Pictures reveal how Sheffield’s Tudor Square was once a city centre car park
Then and now pictures of Sheffield’s Tudor Square show how much the area has changed in the last three decades.
Tudor Square only became known as a public square in 1991 when the City Council decided to improve the urban landscape in the city centre in preparation for the 1991 World Student Games, held in Sheffield.
Before the redevelopment, the square had served as part open space, part car park, as shown in the pictures from 1986.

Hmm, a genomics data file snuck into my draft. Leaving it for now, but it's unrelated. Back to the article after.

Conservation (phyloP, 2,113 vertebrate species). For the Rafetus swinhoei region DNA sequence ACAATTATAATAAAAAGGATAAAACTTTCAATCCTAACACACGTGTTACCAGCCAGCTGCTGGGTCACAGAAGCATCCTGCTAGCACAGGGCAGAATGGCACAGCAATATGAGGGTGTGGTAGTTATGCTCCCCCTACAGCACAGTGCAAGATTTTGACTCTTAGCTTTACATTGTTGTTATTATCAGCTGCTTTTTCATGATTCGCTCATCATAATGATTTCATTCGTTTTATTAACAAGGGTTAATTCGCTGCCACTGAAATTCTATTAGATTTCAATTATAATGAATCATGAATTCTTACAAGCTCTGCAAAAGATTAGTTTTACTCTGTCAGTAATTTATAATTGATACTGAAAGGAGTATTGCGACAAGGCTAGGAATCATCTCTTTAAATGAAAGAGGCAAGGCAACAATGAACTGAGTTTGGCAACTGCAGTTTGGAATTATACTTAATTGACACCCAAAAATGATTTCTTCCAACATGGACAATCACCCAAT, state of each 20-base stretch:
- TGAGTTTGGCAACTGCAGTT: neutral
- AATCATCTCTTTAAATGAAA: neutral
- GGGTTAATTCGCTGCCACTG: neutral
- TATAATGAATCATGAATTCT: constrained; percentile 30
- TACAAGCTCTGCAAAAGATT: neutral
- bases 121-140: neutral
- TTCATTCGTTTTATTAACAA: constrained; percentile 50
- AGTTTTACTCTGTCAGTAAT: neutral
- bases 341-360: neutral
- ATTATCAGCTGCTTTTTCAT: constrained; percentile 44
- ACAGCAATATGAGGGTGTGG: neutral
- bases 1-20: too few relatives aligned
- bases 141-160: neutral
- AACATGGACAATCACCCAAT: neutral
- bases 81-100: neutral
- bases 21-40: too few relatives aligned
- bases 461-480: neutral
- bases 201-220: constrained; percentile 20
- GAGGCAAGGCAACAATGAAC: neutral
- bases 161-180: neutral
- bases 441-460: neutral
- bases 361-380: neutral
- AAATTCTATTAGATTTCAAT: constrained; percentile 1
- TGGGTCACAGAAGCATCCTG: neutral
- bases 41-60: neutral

The Lyceum, Sheffield's second-oldest theatre, sits on the east side of the square. On the north side of the square is the Crucible, the venue for the World Snooker Championships.
Since becoming a public square in 1991, it has seen other developments, and in 2010 the square was modernised with funds provided by the European Regional Development Fund via Yorkshire Forward.
The project aimed to provide Sheffield Theatres Trust with an open public space for cultural activity.